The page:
The teachers in Manteca Unified School District have spoken. They are unanimously endorsing the $159 million Measure G school bond, the election of the four incumbent members of the Board of Trustees, and James Mousalimas for San Joaquin County Office of Education superintendent.
The votes were taken Monday night at the monthly meeting of the Manteca Educators’ Association (MEA). Casting the votes were the 45 teachers who represent all the elementary and high schools in the district.
The school bond, the board of trustees and the county superintendent positions will come before the voters in the Nov. 4 election.
MEA members are in favor of the school bond, or Measure G, because it promises funds that will be used to repair aging schools’ leaky roofs, plumbing and potentially faulty electrical systems, “improve and enhance school security and fire safety,” bring classrooms to 21st-century technology to enhance students’ learning, and “upgrade job training facilities in the district to prepare children for job and careers after high school,” according to a released statement from the union.
“Manteca Unified has always had an excellent reputation in preparing students for college or career. And our local teachers know, as well as the parents of our students, that our schools need repairs and improvements,” MEA president Ken Johnson said in a telephone interview.
He was not just referring to the programs offered by be.tech Academy, the vocational charter school launched by the district three years ago. Johnson said this also includes the vocational education programs being established on high school campuses that is being planned to be under way next school year. Each school is being offered to start up a couple of vocational education programs. Lathrop High, for example, is looking at establishing a program in the engineering field.
This is something that is “teacher driven,” Johnson said of these plans, with the district asking teachers to come up with a proposal spelling out what they want to do in terms of providing skills and hands-on job training, besides teaching the 3 R’s, that would help provide “sort of a career” for students after they graduate from high school. Funding to run these vocational education campus programs will be provided by the district.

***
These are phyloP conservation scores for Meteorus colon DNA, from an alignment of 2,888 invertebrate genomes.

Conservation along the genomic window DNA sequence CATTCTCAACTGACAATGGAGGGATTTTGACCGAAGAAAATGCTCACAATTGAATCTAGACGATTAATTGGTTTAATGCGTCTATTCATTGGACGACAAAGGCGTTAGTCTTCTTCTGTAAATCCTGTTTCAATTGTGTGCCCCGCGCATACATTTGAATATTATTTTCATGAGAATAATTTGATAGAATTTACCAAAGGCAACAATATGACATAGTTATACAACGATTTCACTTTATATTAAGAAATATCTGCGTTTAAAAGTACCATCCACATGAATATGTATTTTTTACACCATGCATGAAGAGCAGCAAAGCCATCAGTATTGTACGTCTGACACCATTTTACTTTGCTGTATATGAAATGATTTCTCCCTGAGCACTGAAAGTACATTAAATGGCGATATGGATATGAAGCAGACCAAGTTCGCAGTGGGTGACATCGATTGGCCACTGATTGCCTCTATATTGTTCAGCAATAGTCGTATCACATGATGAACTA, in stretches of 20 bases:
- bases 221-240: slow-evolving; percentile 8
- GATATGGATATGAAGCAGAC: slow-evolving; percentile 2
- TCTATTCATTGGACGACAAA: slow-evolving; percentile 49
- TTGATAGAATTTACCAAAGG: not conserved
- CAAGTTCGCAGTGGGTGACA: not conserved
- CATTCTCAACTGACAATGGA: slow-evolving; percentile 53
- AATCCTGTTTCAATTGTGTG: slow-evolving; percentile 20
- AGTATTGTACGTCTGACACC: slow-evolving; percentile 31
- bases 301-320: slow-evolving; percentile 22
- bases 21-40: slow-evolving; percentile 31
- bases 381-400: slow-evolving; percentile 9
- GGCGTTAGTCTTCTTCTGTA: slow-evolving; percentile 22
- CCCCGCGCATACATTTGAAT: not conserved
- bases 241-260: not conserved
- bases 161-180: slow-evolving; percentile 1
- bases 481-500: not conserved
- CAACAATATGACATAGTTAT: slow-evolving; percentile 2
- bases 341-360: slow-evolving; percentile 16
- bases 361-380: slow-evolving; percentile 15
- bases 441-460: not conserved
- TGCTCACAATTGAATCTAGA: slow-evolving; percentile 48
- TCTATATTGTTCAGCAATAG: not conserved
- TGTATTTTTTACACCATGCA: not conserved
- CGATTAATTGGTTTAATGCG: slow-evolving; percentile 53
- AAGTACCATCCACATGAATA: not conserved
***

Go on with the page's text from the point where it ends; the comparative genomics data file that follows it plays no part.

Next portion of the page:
“The district is really moving in the right direction, I think, (because) so many of our students don’t go to college,” Johnson said.
According to statistics, only 25 percent of high school graduates throughout the country actually go on to a four-year college program, with 50 percent going on to community colleges. Those numbers indicate that vocational job training “is really lacking across the United States,” Johnson pointed out. “Everybody realizes that but schools don’t often address that.”
Manteca Unified is bucking that trend, he said. The district is “really on the cutting edge” in spending money to help the students who are interested in pursuing a vocational vareer.
This is something that Trustee Manuel Medeiros has been talking about years ago, and which is now being fulfilled with the establishment of the tuition-free be.tech Academy, a charter school which was launched as the Manteca Unified Vocational Academy targeting students in 11th and 12th grades.
The State of California has come to realize the value of such programs and is starting to release “some funds” to get them going, “but not enough,” Johnson said. Some school districts are also now starting to beef up their vocational career educational programs as part of this growing trend, he added.
As for MEA’s endorsement of the incumbent trustees whose terms expire at the end of the year, Johnson said they did so “based on their track record and their answers to our questions. They got it all locked up,” he said.
All four – board president Don Scholl, vice president Evelyn Moore, Nancy Teicheira, and Manuel Medeiros – were interviewed by MEA prior to the endorsement.
“It’s important to let them know we appreciate what they’ve done,” Johnson said.
Teicheira and Moore don’t have to sweat a campaign strategy to win in Nov ember. No one stepped up to challenge them; hence, both will be automatically appointed to their seats.
In the case of the election for county superintendent, Johnson said MEA decided to endorse Mousalimas because “he’s an experienced educator, he has been in public education his whole career, and works at the County Office of Education so he understands how that operates,” Johnson said.
“We interviewed all three of (the candidates) and asked them the same questions, and (Mousalimas) received the unanimous endorsement of all the (6,000) teachers in San Joaquin County,” he said.
Mousalimas and former Manteca High teacher Jeff Tilton are in a run-off election in November. The third candidate, Mike Garcia of Lodi, was eliminated in the June primary elections.